Sixty miles from Crystal, a friend and I were stuck near low hills at a height where any further loss would mean landing at the nearest alternate and a spendy retrieve.  We happened to be flying his personal sailplane and newest prize possession, and this was also the first time he’d ever soared out of sight from home.  He so loved flying his new bird, I couldn’t bring myself to ask for a turn when it might have been better if I had.   

We’d gotten a hot start back home, but in this neighborhood there seemed no lift anywhere.  Ahead on a north-south ridge stood a miles-long line of giant wind turbines that swivel individually to always face the localized flow.  We could observe their rotation from miles away to determine in advance the direction and strength of wind there, and maybe deduce where convergence might be found as well.  

We saw right away that all the turbines on the south end of the line were facing southeast while those to the north faced northwest, but the air was so light the entire line appeared motionless.  Gliding closer, we found the only two that were actually rotating stood adjacent – facing away from each other back to back.  This meant currents from canyons on opposite sides of the ridge were colliding in the saddle between those two turbines. 

“Bingo!” I crowed, “Double fudge sundae.  That’s where we make our save.”  

“You sure?”  

“Well nothing’s ever a hundred percent, but with no other lift for the last thirty minutes, we’re only a few more from landing unless we seize this opportunity.”  I was starting to squirm.  “Just head straight between those two live ones and cash in.”  

“And if it’s not there?”  

“We go on.  Glide around the spur at the end of that canyon and back to Cal City.  If we don’t grab this now it’s what we’ll be doing anyway.”  

His response was eloquent but unspellable, a sad falsetto moan of pointless worry, futile as it was honest.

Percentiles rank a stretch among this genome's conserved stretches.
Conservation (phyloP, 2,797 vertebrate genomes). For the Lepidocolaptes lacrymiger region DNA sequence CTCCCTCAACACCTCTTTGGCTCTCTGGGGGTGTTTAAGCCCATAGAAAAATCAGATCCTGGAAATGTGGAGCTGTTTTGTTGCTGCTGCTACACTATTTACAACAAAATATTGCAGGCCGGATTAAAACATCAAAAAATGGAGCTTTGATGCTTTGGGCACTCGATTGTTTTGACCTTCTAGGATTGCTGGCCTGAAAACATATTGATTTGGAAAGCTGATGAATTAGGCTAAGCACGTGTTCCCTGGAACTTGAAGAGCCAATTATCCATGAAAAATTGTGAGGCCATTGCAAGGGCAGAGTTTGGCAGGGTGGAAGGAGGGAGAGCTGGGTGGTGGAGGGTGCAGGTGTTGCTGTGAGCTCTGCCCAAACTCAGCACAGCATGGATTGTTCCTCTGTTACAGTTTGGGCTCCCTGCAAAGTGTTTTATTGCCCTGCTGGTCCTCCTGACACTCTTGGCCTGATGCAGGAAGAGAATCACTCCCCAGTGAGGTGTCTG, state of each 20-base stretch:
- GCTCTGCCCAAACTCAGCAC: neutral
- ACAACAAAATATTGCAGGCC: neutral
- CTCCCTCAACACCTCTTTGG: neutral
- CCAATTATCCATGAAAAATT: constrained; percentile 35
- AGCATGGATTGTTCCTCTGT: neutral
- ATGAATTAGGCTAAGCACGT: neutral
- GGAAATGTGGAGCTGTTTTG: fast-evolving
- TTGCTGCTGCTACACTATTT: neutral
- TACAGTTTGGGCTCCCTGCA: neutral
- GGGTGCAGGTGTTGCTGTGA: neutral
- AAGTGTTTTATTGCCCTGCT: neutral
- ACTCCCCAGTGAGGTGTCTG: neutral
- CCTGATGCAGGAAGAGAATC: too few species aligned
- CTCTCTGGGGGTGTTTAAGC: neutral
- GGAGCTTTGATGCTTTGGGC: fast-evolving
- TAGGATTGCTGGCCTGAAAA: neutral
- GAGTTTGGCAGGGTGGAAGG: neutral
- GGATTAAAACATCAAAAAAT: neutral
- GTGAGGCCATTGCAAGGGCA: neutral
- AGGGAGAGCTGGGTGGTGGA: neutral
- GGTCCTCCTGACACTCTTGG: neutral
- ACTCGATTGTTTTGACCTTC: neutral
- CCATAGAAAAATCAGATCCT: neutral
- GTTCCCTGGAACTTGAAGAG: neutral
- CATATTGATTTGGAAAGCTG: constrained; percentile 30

“Just do it,” I urged, “We have this if you commit right now and don’t squander any more altitude.”  

I could hear him thinking:  he’d put himself in this joker’s hands (mine) and now had no choice but to go along.  Yet while that was true, he also knew it wasn’t necessarily a bad thing.  After brief deliberation with his imaginary accountant he murmured, “Okay, but you better fly it.”    

Exactly what I hoped to hear!  Nose down, directly between those turbines, each blade longer than our 20-meter wingspan.  Watch to see which one’s turning fastest, slide in over the slower one and turn into the stronger of the two winds.   Then WHAM.  

Uneventful as our prior leg had been, this boomer’s core was hellfire save the brimstone.  We tilted 2 Gs at those enchanted windmills from what seemed arm’s length over their blades’ slashing apogee to a 7000-foot gain all in one quick chunk.  Topped out in the big Sierra shearline, we were back on the road northbound.  Magical as usual.   

There are times you make an aggressive decision, not because you know it will work, but it’s the best option even if it doesn’t.  And that’s okay so long as you KNOW beforehand that the worst-case outcome will guarantee at least a safe landing.  If you put yourself in any kind of other situation, may your higher power show mercy, for our hallowed sky in its grand dispassion might not.   

Hours later we approached this same area on the way home and could see from far off the turbines all facing west, and all spinning fast.  Cool stable coastal air had moved through and was now feeding the good stuff somewhere downwind in the desert – which in our case led closer to home.  

Did someone mention magic?  Information that would have signaled defeat on the way out enabled us to eliminate a dogleg and cut miles off our final glide!  

Just remember, it can as easily go the other way…    


Well it’s not summer anymore. The coming weekend will be partly cloudy, cool, and breezy (good reason for more tows to the trusty work camp!). We may also see the approach of a little answered prayer: there’s a chance of showers late Sunday – and then almost certain rain on Monday, if we live that long.


Our weather will be transitional this weekend (Oct. 15-17).  Call it ‘mixed’, there’s a good scientific word. Gone are hot temps and tall thermals, but there should still be plenty of lift around Crystal. Just guessing here, but looks like a chance of our old local favorite, bow wave if the NE wind on Friday is strong enough. Saturday, expect bright sun and weak thermals, and on Sunday a possible opening of wave season – again, if the SW wind is strong enough.